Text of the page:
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Class org.w3c.css.css.CssCascadingOrder

java.lang.Object
   |
   +----org.w3c.css.css.CssCascadingOrder

public final class CssCascadingOrder
extends Object

   Cascading order

Conflicting rules are intrinsic to the CSS mechanism. To find the value for an element/property combination, the following algorithm must be followed:

  1. Find all declarations that apply to the element/property in question. Declarations apply if the selector matches the element in question. If no declarations apply, the inherited value is used. If there is no inherited value (this is the case for the 'HTML' element and for properties that do not inherit), the initial value is used.
  2. Sort the declarations by explicit weight: declarations marked '!important' carry more weight than unmarked (normal) declarations.
  3. Sort by origin: the author's style sheets override the reader's style sheet which override the UA's default values. An imported style sheet has the same origin as the style sheet from which it is imported.
  4. Sort by specificity of selector: more specific selectors will override more general ones. To find the specificity, count the number of ID attributes in the selector (a), the number of CLASS attributes in the selector (b), and the number of tag names in the selector (c). Concatenating the three numbers (in a number system with a large base) gives the specificity. Some examples:
       LI            {...}  /* a=0 b=0 c=1 -> specificity =   1 * /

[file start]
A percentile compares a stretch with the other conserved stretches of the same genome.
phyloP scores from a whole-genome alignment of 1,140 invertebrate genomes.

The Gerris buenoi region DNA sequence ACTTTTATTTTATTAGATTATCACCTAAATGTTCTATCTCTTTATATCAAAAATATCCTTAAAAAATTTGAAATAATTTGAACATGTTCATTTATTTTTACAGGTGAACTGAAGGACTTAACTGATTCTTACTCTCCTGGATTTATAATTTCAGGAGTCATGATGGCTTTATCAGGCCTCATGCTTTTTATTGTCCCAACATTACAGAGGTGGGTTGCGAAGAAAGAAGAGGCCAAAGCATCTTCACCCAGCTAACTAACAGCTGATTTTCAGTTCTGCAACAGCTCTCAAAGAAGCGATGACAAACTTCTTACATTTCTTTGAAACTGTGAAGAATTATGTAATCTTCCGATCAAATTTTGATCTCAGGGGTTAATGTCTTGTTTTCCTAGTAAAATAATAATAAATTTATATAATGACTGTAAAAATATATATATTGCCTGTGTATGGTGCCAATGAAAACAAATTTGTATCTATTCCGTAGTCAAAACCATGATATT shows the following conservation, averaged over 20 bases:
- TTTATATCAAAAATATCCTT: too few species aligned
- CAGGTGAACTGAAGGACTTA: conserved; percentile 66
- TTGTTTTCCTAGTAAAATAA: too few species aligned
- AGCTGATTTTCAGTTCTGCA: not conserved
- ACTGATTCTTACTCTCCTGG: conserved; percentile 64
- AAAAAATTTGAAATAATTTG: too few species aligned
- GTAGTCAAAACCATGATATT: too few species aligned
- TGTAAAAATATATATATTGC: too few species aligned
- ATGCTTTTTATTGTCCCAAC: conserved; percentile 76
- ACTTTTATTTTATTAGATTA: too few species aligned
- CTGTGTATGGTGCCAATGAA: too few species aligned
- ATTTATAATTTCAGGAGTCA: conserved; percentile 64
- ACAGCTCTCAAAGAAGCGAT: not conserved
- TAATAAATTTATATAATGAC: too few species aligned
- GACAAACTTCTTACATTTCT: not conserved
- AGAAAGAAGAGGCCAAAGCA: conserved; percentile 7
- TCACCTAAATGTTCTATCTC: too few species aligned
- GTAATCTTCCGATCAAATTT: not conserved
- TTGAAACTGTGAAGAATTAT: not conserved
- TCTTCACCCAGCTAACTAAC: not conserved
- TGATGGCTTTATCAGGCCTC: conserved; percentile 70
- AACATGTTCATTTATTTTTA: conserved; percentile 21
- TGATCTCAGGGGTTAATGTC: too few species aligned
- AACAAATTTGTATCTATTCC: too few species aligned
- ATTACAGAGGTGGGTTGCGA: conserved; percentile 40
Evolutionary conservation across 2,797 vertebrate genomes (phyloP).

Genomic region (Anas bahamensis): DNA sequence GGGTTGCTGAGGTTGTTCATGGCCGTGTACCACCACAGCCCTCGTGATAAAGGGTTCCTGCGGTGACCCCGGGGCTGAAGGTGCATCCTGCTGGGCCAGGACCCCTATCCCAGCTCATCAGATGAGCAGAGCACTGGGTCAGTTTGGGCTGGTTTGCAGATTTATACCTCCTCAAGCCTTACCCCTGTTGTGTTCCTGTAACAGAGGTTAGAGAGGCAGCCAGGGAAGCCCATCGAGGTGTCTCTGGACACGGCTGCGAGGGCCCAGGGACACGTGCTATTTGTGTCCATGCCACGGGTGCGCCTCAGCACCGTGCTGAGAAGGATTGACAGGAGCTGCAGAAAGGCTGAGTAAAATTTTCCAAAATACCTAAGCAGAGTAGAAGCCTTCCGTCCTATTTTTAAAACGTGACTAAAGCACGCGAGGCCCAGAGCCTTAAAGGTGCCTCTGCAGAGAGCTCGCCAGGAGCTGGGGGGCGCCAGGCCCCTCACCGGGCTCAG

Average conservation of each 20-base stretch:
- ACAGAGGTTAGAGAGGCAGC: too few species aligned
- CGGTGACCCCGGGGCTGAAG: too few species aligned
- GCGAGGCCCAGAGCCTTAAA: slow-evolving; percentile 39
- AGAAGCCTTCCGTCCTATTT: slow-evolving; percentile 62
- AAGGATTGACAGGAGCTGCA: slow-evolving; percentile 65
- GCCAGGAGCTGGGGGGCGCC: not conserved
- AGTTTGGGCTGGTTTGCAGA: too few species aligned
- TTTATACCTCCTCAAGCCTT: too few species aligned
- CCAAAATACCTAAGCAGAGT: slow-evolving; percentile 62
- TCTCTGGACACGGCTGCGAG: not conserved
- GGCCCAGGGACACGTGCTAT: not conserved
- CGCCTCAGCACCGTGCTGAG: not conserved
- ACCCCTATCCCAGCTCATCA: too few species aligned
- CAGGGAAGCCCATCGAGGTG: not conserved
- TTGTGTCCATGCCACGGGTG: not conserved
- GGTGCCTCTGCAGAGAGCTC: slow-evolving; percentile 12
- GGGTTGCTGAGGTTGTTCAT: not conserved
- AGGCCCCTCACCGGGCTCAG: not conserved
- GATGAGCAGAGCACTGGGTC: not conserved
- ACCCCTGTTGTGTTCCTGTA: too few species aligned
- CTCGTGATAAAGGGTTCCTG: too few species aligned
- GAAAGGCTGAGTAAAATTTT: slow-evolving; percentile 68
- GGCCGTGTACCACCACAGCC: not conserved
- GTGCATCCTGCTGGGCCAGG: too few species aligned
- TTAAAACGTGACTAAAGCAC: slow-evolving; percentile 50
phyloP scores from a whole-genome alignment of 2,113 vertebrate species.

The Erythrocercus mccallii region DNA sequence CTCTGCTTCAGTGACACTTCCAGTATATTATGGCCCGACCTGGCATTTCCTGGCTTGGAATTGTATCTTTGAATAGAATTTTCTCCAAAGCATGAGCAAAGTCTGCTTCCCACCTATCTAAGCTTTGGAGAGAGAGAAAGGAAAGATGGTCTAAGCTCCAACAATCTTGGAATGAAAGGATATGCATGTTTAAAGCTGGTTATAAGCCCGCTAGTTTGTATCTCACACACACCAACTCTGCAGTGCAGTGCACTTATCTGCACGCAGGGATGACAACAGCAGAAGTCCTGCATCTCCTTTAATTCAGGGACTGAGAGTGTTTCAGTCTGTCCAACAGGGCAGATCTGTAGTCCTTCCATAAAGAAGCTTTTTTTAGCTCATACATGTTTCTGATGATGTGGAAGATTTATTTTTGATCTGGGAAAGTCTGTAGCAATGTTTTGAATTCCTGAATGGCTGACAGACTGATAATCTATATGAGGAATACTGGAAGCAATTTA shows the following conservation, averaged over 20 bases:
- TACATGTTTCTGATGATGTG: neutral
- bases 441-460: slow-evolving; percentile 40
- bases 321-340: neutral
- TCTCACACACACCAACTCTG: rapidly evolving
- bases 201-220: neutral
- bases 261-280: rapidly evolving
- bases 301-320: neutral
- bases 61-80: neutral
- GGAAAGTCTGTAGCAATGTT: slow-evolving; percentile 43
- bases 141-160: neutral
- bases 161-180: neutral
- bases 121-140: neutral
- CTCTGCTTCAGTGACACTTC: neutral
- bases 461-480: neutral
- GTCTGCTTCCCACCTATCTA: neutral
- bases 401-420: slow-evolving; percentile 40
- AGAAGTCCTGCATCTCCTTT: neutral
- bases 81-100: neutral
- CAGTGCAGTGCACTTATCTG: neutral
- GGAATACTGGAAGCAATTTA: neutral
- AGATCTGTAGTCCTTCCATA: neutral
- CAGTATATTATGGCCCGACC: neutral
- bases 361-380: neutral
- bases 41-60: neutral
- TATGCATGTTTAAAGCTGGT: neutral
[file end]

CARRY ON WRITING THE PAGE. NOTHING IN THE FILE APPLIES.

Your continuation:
UL LI         {...}  /* a=0 b=0 c=2 -> specificity =   2 * /
       UL OL LI      {...}  /* a=0 b=0 c=3 -> specificity =   3 * /
       LI.red        {...}  /* a=0 b=1 c=1 -> specificity =  11 * /
       UL OL LI.red  {...}  /* a=0 b=1 c=3 -> specificity =  13 * / 
       #x34y         {...}  /* a=1 b=0 c=0 -> specificity = 100 * / 
     

    Pseudo-elements and pseudo-classes are counted as normal elements and classes, respectively.

  5. Sort by order specified: if two rules have the same weight, the latter specified wins. Rules in imported style sheets are considered to be before any rules in the style sheet itself.

The search for the property value can be terminated whenever one rule has a higher weight than the other rules that apply to the same element/property combination.

This strategy gives author's style sheets considerably higher weight than those of the reader. It is therefore important that the reader has the ability to turn off the influence of a certain style sheet, e.g. through a pull-down menu.

A declaration in the 'STYLE' attribute of an element has the same weight as a declaration with an ID-based selector that is specified at the end of the style sheet:

 <STYLE TYPE="text/css">
   #x97z { color: blue }
 </STYLE>
 <P ID=x97z STYLE="color: red">
 

In the above example, the color of the 'P' element would be red. Although the specificity is the same for both declarations, the declaration in the 'STYLE' attribute will override the one in the 'STYLE' element because of cascading rule number 5.

The UA may choose to honor other stylistic HTML attributes, for example 'ALIGN'. If so, these attributes are translated to the corresponding CSS rules with specificity equal to 1. The rules are assumed to be at the start of the author style sheet and may be overridden by subsequent style sheet rules. In a transition phase, this policy will make it easier for stylistic attributes to coexist with style sheets.


Constructor Index

 o CssCascadingOrder()

Method Index

 o order(CssProperty, StyleSheet, CssSelectors)
Order all properties and returns the winner.

Constructors

 o CssCascadingOrder
 public CssCascadingOrder()

Methods

 o order
 public CssProperty order(CssProperty property,
                          StyleSheet style,
                          CssSelectors selector)
Order all properties and returns the winner.

Parameters:
property - The default value returned if there is no property.
style - The current style sheet where we can find all properties.
selector - The current context.
Returns:
the property with the right value.

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